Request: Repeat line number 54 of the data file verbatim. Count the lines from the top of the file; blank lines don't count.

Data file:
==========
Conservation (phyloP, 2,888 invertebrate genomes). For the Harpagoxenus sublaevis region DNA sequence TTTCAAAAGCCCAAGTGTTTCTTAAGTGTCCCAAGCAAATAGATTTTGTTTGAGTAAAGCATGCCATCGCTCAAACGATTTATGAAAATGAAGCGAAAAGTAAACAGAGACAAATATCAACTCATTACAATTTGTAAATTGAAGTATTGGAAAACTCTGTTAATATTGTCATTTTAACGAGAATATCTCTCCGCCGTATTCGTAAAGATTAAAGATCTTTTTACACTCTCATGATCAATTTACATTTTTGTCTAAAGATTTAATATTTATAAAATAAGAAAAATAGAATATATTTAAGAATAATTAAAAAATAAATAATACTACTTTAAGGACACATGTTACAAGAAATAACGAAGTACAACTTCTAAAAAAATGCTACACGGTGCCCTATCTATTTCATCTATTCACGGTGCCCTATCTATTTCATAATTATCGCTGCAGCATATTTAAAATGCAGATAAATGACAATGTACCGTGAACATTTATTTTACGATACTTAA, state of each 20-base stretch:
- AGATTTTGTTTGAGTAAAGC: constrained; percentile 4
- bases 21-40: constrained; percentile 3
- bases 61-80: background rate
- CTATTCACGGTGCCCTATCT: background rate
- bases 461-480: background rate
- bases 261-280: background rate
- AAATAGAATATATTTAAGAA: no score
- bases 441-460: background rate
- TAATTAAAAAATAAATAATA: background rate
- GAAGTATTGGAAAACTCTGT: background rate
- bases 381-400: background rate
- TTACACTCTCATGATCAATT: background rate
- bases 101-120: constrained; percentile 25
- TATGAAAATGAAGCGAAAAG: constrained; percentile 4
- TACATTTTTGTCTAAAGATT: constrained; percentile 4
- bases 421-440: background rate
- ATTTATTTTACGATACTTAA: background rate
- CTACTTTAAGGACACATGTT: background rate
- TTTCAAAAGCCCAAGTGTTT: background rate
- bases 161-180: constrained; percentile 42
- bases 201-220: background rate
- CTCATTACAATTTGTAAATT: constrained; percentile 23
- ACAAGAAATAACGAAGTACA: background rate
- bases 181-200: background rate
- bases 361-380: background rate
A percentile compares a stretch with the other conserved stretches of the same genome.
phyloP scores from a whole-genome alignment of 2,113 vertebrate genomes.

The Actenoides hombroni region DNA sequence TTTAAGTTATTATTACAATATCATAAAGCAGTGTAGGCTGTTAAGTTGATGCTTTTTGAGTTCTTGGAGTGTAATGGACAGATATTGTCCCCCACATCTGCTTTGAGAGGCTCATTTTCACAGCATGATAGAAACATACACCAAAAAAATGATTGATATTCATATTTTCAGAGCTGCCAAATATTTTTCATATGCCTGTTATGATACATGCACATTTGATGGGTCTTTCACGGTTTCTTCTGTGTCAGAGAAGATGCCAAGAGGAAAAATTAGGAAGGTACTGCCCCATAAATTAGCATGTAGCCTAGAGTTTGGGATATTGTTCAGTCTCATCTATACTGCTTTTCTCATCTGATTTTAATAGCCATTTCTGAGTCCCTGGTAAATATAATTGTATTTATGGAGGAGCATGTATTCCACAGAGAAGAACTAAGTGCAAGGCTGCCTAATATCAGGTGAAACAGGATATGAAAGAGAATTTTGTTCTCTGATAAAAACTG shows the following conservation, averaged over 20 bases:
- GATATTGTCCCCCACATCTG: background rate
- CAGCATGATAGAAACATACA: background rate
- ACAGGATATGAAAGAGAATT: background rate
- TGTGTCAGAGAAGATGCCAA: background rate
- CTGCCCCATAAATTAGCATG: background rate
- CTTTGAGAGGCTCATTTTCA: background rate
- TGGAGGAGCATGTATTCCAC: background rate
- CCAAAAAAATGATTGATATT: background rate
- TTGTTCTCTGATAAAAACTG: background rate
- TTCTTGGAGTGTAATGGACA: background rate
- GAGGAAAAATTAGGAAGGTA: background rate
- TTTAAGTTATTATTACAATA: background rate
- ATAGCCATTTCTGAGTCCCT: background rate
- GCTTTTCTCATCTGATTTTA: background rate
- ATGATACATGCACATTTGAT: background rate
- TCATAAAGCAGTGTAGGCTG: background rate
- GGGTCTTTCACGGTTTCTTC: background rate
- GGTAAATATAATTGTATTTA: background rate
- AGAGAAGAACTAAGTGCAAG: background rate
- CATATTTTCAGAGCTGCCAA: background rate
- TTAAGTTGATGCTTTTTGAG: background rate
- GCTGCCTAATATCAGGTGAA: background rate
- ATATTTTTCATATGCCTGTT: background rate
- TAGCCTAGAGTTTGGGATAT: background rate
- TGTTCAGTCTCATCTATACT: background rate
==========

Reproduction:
- TGTTCAGTCTCATCTATACT: background rate